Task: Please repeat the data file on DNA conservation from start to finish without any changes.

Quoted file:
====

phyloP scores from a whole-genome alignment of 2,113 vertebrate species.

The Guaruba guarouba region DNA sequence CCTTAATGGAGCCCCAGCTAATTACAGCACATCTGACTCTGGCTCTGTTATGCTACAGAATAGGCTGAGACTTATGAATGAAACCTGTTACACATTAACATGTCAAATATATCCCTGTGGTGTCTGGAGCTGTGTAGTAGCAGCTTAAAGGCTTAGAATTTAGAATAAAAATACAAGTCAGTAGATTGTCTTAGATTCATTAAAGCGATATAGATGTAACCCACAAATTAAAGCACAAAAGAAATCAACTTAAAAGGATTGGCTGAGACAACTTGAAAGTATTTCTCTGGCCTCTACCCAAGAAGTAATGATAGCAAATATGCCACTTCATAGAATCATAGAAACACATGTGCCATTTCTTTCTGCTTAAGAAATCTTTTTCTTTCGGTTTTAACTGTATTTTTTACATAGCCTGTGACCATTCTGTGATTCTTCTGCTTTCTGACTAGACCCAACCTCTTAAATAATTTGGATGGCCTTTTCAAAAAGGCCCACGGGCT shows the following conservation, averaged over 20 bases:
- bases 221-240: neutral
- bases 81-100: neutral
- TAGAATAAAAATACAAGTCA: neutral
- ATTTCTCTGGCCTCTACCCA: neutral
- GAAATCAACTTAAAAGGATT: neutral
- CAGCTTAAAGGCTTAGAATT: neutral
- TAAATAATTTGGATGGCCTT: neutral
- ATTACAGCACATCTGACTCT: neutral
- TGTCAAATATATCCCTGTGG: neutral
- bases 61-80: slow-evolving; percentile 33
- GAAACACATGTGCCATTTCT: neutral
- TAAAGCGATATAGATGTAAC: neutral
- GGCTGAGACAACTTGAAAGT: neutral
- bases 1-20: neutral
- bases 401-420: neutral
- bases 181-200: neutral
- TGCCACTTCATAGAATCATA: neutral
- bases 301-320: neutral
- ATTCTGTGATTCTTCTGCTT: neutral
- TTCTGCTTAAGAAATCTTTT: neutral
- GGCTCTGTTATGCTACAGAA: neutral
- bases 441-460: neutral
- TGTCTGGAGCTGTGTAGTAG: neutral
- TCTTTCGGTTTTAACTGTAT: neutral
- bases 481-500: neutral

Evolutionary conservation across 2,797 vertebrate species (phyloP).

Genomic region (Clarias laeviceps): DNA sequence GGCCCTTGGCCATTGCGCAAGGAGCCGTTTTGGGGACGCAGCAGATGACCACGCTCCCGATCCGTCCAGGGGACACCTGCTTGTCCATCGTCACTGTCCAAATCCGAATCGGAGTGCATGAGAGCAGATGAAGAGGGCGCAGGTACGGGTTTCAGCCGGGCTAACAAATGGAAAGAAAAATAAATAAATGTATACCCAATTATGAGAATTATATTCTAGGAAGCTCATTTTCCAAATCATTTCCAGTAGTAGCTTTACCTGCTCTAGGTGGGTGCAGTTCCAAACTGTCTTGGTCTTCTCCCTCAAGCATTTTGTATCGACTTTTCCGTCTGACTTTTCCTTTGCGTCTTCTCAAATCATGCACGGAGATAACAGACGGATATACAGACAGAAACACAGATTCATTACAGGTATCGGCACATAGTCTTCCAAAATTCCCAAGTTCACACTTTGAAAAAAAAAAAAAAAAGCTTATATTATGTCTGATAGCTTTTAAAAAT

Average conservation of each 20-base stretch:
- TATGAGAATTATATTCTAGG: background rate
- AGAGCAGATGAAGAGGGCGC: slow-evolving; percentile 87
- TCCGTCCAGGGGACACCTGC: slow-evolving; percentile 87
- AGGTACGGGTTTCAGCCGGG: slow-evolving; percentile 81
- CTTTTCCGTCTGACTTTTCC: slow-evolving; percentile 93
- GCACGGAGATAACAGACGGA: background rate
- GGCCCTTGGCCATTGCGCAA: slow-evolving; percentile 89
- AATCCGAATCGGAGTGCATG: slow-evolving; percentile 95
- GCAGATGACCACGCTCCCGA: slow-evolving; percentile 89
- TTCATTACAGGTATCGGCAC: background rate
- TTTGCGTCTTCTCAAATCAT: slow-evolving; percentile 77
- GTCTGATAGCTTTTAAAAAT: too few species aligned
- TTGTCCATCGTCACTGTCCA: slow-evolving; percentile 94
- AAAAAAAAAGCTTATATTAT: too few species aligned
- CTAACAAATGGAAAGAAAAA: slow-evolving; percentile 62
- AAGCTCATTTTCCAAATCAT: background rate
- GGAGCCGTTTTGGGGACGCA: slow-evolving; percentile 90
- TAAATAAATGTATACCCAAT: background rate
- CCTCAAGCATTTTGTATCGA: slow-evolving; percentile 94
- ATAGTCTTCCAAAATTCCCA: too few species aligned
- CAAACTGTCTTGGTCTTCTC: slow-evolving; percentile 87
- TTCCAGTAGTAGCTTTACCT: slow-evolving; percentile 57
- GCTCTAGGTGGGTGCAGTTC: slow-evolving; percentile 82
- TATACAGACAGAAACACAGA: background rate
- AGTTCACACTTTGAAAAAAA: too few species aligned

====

phyloP scores from a whole-genome alignment of 2,113 vertebrate species.

The Guaruba guarouba region DNA sequence CCTTAATGGAGCCCCAGCTAATTACAGCACATCTGACTCTGGCTCTGTTATGCTACAGAATAGGCTGAGACTTATGAATGAAACCTGTTACACATTAACATGTCAAATATATCCCTGTGGTGTCTGGAGCTGTGTAGTAGCAGCTTAAAGGCTTAGAATTTAGAATAAAAATACAAGTCAGTAGATTGTCTTAGATTCATTAAAGCGATATAGATGTAACCCACAAATTAAAGCACAAAAGAAATCAACTTAAAAGGATTGGCTGAGACAACTTGAAAGTATTTCTCTGGCCTCTACCCAAGAAGTAATGATAGCAAATATGCCACTTCATAGAATCATAGAAACACATGTGCCATTTCTTTCTGCTTAAGAAATCTTTTTCTTTCGGTTTTAACTGTATTTTTTACATAGCCTGTGACCATTCTGTGATTCTTCTGCTTTCTGACTAGACCCAACCTCTTAAATAATTTGGATGGCCTTTTCAAAAAGGCCCACGGGCT shows the following conservation, averaged over 20 bases:
- bases 221-240: neutral
- bases 81-100: neutral
- TAGAATAAAAATACAAGTCA: neutral
- ATTTCTCTGGCCTCTACCCA: neutral
- GAAATCAACTTAAAAGGATT: neutral
- CAGCTTAAAGGCTTAGAATT: neutral
- TAAATAATTTGGATGGCCTT: neutral
- ATTACAGCACATCTGACTCT: neutral
- TGTCAAATATATCCCTGTGG: neutral
- bases 61-80: slow-evolving; percentile 33
- GAAACACATGTGCCATTTCT: neutral
- TAAAGCGATATAGATGTAAC: neutral
- GGCTGAGACAACTTGAAAGT: neutral
- bases 1-20: neutral
- bases 401-420: neutral
- bases 181-200: neutral
- TGCCACTTCATAGAATCATA: neutral
- bases 301-320: neutral
- ATTCTGTGATTCTTCTGCTT: neutral
- TTCTGCTTAAGAAATCTTTT: neutral
- GGCTCTGTTATGCTACAGAA: neutral
- bases 441-460: neutral
- TGTCTGGAGCTGTGTAGTAG: neutral
- TCTTTCGGTTTTAACTGTAT: neutral
- bases 481-500: neutral

Evolutionary conservation across 2,797 vertebrate species (phyloP).

Genomic region (Clarias laeviceps): DNA sequence GGCCCTTGGCCATTGCGCAAGGAGCCGTTTTGGGGACGCAGCAGATGACCACGCTCCCGATCCGTCCAGGGGACACCTGCTTGTCCATCGTCACTGTCCAAATCCGAATCGGAGTGCATGAGAGCAGATGAAGAGGGCGCAGGTACGGGTTTCAGCCGGGCTAACAAATGGAAAGAAAAATAAATAAATGTATACCCAATTATGAGAATTATATTCTAGGAAGCTCATTTTCCAAATCATTTCCAGTAGTAGCTTTACCTGCTCTAGGTGGGTGCAGTTCCAAACTGTCTTGGTCTTCTCCCTCAAGCATTTTGTATCGACTTTTCCGTCTGACTTTTCCTTTGCGTCTTCTCAAATCATGCACGGAGATAACAGACGGATATACAGACAGAAACACAGATTCATTACAGGTATCGGCACATAGTCTTCCAAAATTCCCAAGTTCACACTTTGAAAAAAAAAAAAAAAAGCTTATATTATGTCTGATAGCTTTTAAAAAT

Average conservation of each 20-base stretch:
- TATGAGAATTATATTCTAGG: background rate
- AGAGCAGATGAAGAGGGCGC: slow-evolving; percentile 87
- TCCGTCCAGGGGACACCTGC: slow-evolving; percentile 87
- AGGTACGGGTTTCAGCCGGG: slow-evolving; percentile 81
- CTTTTCCGTCTGACTTTTCC: slow-evolving; percentile 93
- GCACGGAGATAACAGACGGA: background rate
- GGCCCTTGGCCATTGCGCAA: slow-evolving; percentile 89
- AATCCGAATCGGAGTGCATG: slow-evolving; percentile 95
- GCAGATGACCACGCTCCCGA: slow-evolving; percentile 89
- TTCATTACAGGTATCGGCAC: background rate
- TTTGCGTCTTCTCAAATCAT: slow-evolving; percentile 77
- GTCTGATAGCTTTTAAAAAT: too few species aligned
- TTGTCCATCGTCACTGTCCA: slow-evolving; percentile 94
- AAAAAAAAAGCTTATATTAT: too few species aligned
- CTAACAAATGGAAAGAAAAA: slow-evolving; percentile 62
- AAGCTCATTTTCCAAATCAT: background rate
- GGAGCCGTTTTGGGGACGCA: slow-evolving; percentile 90
- TAAATAAATGTATACCCAAT: background rate
- CCTCAAGCATTTTGTATCGA: slow-evolving; percentile 94
- ATAGTCTTCCAAAATTCCCA: too few species aligned
- CAAACTGTCTTGGTCTTCTC: slow-evolving; percentile 87
- TTCCAGTAGTAGCTTTACCT: slow-evolving; percentile 57
- GCTCTAGGTGGGTGCAGTTC: slow-evolving; percentile 82
- TATACAGACAGAAACACAGA: background rate
- AGTTCACACTTTGAAAAAAA: too few species aligned